Kibera, Nairobi- Part II

Solutions for improving the slums

Low cost flats:

  • 770  families rehoused
  • Inhabitants were involved in the planning
  • Running water, toilets and electricity were integrated into the plans
  • Lower crime rates than the slums
  • Gives pride in people and the community
  • Funded by the government, charities and private loans
  • Making homes permanent, as the shanty settlers have no right to the land they live on

A charity (Practical Action from the UK) has been developed to make low-cost roofing tiles for local people to use for roofing. Two main water pipes have been provided by the Kenyan government and the World Bank. Medical facilities are provided by charities, training locals. The UN Settlement Program provides affordable electricity at 300 Kenyan shillings per shack. Toilets and wash blocks were built and cess pits are regularly emptied. A Bio Gas Station has been built to manage human waste.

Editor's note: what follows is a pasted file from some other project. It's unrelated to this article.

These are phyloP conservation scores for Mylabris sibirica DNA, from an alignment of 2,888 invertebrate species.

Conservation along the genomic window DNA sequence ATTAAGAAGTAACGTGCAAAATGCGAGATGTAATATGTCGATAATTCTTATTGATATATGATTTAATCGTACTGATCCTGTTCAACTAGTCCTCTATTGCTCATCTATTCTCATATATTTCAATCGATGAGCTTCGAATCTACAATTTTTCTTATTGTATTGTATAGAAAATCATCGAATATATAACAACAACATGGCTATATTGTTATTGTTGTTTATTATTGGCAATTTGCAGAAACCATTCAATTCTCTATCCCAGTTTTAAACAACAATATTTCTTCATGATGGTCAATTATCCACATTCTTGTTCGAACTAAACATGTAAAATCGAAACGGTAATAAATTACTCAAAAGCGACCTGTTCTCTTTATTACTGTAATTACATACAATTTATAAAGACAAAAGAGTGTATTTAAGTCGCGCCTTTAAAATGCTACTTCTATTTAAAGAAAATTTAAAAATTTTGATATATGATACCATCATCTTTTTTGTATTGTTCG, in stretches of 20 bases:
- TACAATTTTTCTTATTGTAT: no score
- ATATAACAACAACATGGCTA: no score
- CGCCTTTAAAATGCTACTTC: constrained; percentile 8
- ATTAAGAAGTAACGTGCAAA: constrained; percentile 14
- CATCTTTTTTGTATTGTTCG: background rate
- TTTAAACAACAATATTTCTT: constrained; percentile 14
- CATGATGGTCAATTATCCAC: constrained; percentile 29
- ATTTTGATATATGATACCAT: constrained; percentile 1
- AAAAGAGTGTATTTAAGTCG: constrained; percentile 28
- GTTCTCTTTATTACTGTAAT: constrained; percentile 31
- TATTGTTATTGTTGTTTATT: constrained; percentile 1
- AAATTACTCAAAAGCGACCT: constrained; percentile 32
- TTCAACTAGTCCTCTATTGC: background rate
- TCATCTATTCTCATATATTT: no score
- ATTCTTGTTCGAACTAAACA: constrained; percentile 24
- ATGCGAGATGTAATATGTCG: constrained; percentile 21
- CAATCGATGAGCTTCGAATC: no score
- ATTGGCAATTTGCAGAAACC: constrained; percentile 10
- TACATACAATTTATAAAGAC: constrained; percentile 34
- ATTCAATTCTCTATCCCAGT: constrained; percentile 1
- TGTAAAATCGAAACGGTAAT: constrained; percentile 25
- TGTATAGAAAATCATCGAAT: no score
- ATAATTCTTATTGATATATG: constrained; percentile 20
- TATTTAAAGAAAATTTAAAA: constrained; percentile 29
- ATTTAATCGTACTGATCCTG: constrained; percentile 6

The UK government has funded sanitation projects and a UK charity has sponsored a community clinic called “soap box”. The NCC (Nairobi City Council) have introduced a market stall project to create employment, but people require primary credit to start their stalls. A primary school has been built for the slum for children that have been introduced by CFK (Carolina for Kibera, a charity run by the University of Carolina). Comic Relief supports the work in Kibera, particularly with AIDs.

KENSUP

KENSUP has a goal of improving the livelihood of 5.3 million slum dwellers in Kenya by 2020. The program started in 2001, and by 2003 a Memorandum of Understanding was signed by the Kenyan government and UN-HABITAT for a strategy for implementing this.

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